December 20, 2016

Best Picture Books of 2016

The picture books we saw in 2016 were beautiful, honest, and often heartbreaking. Narrowing down a list of hundreds of books is never easy, but, for me, the beauty is in the details. Below are the top 15 most beautifully illustrated books of 2016, each of which stood out for their visual stories, illustration techniques, and attention to detail. These books represent the strongest illustrative narratives, and they stand apart as works of art that will stand the test of time.

I hope you enjoy, and cheers to 2017!


Written and illustrated by Katie Harnett

There's a cat who lives on Blossom Street, and every morning he visits each and every house on the street. Every house, that is, except for number 11. No one visits number 11. Until one day the cat decides to give the house a shot. The attention to detail in this book is phenomenal, starting with the title. Seven names demonstrates from the outset of the book that Archie is just as lost as his future human friend, and we see his visual expressions change as he comes closer to happiness. Archie is truly a cat looking for his forever home, and I'm proud to say he has a home on my shelf!

To read my interview with author-illustrator Katie Harnett, click here.



Written and illustrated by Salina Yoon

Dennis is an ordinary boy who expresses himself in extraordinary ways, preferring to show rather than tell. But even mimes can get lonely... As readers, we don't actually meet Dennis until the third spread. Instead, we get to know his character before we even see his face, and this amazing detail provides a perfect contrast to the kids around Dennis who know so little about him. 




Written and illustrated by David Litchfield

When a bear finds a piano in the woods and masters it all on his own, it's only a matter of time before humans discover him and take him to the big city. But will the other bears he left behind be upset with him? The mixed media illustrations are gorgeous beyond belief. Litchfield alternates between full-page spreads and framed images, and every single illustration not only showcases the text, but takes on its own emotions and story. Litchfield carefully texturizes every animal, blade of grass, and wave of water, and of course I have to throw in a shout-out to the endpapers...they're stunning and definitely highlight the shift in story from the beginning to the end.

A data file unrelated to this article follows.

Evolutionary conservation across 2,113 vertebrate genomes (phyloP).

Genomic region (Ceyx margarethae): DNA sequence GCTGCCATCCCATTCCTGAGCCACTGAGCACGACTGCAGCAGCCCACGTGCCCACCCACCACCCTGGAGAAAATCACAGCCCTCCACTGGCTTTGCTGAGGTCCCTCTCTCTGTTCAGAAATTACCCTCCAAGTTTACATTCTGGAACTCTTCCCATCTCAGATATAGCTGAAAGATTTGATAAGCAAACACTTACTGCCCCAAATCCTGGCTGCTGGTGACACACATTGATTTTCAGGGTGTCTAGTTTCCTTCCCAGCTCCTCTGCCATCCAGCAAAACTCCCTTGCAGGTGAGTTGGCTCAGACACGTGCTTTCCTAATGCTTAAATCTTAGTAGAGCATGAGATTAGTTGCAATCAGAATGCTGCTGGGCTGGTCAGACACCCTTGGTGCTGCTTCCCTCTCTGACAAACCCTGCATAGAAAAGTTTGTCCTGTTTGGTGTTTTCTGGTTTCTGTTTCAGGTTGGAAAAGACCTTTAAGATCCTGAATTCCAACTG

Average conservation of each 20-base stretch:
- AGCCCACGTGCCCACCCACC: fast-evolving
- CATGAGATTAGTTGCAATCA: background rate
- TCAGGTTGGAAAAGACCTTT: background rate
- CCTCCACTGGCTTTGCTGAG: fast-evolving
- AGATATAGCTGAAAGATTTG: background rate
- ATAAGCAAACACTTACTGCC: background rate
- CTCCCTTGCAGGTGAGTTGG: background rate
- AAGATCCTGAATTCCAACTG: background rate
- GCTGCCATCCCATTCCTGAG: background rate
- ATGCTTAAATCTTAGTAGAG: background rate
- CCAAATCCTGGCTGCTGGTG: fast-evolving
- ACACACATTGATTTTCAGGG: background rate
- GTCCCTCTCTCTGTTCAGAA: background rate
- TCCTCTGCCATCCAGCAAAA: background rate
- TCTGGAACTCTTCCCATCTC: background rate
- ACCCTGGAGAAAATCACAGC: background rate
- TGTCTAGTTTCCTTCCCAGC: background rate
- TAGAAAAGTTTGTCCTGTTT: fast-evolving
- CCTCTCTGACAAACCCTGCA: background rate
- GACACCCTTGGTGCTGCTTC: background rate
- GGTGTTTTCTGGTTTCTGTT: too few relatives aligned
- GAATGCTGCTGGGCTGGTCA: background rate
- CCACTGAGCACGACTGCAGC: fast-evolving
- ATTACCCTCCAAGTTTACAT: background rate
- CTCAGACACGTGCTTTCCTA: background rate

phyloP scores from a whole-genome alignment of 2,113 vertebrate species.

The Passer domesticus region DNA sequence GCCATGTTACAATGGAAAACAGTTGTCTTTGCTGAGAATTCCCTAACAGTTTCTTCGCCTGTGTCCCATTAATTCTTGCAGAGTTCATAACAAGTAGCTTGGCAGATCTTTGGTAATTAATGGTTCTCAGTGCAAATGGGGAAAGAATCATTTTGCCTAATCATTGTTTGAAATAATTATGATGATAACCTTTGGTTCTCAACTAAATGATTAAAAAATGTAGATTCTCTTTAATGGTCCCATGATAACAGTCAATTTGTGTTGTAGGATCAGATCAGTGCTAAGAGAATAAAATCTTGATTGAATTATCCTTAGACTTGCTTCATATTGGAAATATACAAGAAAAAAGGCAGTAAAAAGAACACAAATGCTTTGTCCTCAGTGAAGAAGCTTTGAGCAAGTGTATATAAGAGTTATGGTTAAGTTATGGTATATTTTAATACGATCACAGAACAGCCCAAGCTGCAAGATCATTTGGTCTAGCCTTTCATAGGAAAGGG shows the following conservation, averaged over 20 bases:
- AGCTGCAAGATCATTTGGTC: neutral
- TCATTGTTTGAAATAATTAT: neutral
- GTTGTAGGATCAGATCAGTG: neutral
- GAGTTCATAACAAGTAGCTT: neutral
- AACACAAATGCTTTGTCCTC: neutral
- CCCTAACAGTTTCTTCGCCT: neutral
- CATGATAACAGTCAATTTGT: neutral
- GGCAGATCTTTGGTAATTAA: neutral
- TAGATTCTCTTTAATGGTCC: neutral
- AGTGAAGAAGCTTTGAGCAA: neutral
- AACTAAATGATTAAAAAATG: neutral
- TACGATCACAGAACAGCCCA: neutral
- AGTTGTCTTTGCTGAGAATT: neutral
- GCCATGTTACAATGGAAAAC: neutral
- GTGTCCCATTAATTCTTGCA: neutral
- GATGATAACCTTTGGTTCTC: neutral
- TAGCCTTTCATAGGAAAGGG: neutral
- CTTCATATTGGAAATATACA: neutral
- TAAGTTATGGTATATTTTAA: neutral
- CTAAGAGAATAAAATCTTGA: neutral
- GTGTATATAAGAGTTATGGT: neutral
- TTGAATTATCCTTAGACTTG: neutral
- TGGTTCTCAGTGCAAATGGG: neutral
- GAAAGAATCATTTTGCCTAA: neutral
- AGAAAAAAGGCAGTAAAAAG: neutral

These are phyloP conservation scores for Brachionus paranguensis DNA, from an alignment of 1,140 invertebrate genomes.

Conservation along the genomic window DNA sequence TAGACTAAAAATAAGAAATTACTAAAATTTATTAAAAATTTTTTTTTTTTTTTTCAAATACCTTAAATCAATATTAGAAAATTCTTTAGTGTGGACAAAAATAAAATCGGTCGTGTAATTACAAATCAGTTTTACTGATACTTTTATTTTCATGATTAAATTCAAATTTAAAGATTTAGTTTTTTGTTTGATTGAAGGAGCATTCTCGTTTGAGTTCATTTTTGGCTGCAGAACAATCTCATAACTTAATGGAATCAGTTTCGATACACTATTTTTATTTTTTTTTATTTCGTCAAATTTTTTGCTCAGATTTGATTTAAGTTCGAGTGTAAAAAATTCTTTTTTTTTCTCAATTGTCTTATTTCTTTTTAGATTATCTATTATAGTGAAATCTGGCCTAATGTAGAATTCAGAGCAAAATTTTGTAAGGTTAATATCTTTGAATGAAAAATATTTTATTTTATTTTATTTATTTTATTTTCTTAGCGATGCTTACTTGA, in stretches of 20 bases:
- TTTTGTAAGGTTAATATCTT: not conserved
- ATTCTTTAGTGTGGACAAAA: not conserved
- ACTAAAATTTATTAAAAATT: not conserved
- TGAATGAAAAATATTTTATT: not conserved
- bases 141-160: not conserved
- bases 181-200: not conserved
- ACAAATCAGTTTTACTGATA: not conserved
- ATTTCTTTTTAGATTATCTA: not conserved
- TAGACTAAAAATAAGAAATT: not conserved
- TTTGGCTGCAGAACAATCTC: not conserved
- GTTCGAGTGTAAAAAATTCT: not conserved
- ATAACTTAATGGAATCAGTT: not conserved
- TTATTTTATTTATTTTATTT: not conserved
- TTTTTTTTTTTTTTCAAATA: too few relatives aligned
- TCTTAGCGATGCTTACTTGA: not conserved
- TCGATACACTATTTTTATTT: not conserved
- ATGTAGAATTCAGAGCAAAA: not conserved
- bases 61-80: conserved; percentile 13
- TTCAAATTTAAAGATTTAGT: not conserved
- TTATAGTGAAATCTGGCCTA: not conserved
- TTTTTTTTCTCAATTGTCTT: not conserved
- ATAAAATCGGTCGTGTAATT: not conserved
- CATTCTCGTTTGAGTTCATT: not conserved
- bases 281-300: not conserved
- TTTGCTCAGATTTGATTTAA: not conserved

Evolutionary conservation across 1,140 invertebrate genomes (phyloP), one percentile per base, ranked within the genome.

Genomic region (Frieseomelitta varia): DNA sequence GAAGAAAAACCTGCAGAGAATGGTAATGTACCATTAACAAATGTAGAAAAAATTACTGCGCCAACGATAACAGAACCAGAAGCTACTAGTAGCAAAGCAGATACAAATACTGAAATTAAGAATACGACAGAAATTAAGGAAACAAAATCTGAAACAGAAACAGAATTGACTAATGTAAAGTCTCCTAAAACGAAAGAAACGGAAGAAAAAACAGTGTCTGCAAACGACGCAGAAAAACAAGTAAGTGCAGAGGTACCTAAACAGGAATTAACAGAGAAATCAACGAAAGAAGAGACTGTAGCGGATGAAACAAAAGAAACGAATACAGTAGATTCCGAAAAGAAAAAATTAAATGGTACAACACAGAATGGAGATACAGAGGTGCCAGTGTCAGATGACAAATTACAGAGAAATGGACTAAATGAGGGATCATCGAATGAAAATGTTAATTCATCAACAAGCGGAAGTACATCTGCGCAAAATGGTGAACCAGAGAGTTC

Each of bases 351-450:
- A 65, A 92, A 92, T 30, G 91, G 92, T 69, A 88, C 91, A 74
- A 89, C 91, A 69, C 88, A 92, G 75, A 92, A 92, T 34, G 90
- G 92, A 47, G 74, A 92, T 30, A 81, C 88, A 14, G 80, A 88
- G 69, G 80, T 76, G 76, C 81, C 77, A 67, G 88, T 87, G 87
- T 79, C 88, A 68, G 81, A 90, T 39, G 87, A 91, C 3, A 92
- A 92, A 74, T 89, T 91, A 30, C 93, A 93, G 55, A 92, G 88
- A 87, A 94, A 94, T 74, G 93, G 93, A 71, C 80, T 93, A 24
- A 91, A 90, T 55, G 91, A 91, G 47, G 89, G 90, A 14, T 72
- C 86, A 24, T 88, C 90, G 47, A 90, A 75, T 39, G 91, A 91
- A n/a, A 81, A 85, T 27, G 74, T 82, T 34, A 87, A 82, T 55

Written by Ingrid Chabbert and illustrated by Guridi

It is the first day of school, and a boy falls in love for the first time. The only problem is that the girl of his dreams, Sylvia, only has eyes for birds. The boy takes the natural next step and constructs a giant bird costume, but will it be enough to catch Sylvia's attention? While I find that I often connect more with picture book illustrations than text, the two balance each other out so perfectly in this book. The cadence of the text is immaculately paralleled in Guridi's illustrations, and the pencil illustrations are sparse and loose, almost as though pulled directly from his sketchbook. It's one of the most open and honest picture books I've ever read, and it's proof that actions speak louder than words.



Written and illustrated by Carson Ellis

A seemingly nonsense book, Du Iz Tak? will surprise and delight readers as they uncover the meaning behind Ellis's mysterious big language. Several bugs inhabit a small piece of land and endure the hardships and fruits of the area they live in. The illustrators are soft, intricate, and expressive, and readers get to witness life on a much smaller scale. 

To read my interview with author-illustrator Carson Ellis, click here.



Written and illustrated by Francesca Sanna

Francesca Sanna​'s The Journey speaks harsh truths about the struggles of refugees and the strength it takes one person to save a family. The illustrations provide literal and metaphorical narratives, and though the story is consistently told from one of the children's point of view--it's unclear which one--we get to see some of the scenes from multiple angles. The illustrations and text are timeless--they could refer to so many wars, past and present. It's heartbreaking and moving, and it hits very close to home given current affairs. 

To read my interview with author-illustrator Francesca Sanna, click here.



Written by Kyo Maclear and illustrated by Júlia Sardà

A family of seven (including the cat), the Liszts make lists like they're going out of style.​ There are lists on the walls, the floors, the piano... everywhere. And if you're not on a list then​ you're dismissed pretty quickly. Until one day a stranger shows up and​ teaches the family how to open their minds. The digital illustrations are incredibly well-defined, the color palette is perfect for this unusual family, and Sardà knows how to balance filling up space to ​punctuate Maclear's text (which is actually handwritten by​ Sardà​ herself!).​ Every character is multi-faceted, albeit very one-track minded, and there's enough detail in the illustrations for us to connect with each and every character.